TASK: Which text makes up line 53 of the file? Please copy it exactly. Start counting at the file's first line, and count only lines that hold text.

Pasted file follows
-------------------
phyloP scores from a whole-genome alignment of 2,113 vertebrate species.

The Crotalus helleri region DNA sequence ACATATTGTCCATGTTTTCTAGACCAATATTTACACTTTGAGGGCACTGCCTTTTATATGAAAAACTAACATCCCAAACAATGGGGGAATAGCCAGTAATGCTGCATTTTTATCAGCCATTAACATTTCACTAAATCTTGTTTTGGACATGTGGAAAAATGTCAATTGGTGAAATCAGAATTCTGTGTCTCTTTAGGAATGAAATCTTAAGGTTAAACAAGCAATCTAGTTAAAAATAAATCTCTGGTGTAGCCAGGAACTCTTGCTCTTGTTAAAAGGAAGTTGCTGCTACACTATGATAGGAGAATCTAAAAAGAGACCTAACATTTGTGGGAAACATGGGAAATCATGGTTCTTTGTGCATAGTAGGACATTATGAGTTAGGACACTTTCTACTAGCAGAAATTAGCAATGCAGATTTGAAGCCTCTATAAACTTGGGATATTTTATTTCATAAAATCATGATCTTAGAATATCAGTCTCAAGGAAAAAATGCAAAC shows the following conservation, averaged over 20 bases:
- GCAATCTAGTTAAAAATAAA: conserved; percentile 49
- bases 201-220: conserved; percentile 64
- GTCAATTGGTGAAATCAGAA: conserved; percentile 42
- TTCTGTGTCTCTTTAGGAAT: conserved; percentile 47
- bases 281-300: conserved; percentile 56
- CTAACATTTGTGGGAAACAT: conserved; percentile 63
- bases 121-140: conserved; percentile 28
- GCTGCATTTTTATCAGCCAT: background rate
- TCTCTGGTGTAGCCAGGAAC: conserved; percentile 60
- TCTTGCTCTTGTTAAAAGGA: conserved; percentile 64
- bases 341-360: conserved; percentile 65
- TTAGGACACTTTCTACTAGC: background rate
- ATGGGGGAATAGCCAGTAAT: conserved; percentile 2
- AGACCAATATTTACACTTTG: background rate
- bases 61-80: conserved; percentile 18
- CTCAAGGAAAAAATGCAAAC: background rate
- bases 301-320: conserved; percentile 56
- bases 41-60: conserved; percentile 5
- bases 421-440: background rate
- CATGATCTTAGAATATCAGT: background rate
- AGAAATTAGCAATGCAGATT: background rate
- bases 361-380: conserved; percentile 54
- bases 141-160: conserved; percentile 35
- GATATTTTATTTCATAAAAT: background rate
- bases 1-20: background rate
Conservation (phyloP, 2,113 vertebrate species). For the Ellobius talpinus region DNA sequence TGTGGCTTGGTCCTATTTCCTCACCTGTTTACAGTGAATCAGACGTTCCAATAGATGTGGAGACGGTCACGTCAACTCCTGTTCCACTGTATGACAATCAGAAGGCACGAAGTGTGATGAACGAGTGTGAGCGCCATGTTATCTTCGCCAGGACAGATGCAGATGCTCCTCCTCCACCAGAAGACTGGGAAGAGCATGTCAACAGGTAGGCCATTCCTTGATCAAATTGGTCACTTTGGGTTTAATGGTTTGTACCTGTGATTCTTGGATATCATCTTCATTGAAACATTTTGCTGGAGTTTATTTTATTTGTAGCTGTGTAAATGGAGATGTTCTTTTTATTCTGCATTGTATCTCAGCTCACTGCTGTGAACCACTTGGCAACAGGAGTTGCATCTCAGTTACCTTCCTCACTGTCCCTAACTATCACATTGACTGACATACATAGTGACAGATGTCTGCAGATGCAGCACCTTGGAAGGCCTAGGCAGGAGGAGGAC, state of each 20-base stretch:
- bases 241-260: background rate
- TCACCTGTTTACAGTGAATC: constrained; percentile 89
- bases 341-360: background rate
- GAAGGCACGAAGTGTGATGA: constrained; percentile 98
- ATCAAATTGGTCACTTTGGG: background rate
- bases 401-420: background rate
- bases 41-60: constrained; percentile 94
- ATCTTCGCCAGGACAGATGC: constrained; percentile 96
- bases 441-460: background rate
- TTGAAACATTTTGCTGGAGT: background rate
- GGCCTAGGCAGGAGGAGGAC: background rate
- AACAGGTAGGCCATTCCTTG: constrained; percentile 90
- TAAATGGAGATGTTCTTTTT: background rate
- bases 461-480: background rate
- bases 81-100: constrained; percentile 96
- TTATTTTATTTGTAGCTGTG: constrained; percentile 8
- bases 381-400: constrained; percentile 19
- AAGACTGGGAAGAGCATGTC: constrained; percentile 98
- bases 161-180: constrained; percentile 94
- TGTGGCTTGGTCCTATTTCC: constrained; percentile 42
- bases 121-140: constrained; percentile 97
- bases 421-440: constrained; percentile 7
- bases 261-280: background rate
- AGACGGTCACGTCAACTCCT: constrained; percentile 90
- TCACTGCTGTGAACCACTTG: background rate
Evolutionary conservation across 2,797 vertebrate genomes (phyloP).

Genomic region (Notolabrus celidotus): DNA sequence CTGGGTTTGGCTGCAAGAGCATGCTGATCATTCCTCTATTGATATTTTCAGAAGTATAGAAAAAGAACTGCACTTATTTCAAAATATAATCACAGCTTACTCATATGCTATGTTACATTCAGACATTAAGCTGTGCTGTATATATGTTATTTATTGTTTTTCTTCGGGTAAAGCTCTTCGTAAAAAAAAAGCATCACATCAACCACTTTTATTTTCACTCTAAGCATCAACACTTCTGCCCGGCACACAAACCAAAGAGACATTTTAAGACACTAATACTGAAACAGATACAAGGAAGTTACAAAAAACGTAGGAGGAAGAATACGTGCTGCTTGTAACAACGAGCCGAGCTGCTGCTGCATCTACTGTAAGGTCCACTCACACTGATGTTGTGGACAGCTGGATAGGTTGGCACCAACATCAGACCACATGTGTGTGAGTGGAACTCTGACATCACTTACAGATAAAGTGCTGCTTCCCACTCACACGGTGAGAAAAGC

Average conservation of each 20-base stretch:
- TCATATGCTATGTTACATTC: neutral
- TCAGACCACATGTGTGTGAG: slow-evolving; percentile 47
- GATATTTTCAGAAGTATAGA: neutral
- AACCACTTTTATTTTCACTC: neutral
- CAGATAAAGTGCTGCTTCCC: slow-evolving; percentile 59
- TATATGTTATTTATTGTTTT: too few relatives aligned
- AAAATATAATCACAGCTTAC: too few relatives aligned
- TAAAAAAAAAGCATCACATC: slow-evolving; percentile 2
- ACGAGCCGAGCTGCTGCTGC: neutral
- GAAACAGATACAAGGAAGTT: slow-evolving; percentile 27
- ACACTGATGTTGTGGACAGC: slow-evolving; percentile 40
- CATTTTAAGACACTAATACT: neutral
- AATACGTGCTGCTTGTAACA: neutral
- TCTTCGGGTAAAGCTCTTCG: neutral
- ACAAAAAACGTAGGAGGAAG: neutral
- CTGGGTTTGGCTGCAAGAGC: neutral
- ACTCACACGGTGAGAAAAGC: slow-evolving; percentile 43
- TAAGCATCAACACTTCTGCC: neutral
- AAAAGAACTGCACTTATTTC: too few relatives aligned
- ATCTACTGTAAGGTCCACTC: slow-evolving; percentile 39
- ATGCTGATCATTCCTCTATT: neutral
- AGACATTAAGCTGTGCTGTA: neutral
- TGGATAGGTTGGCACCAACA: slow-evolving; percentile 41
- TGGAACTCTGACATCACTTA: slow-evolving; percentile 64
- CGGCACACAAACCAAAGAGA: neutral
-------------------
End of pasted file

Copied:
- TCACTGCTGTGAACCACTTG: background rate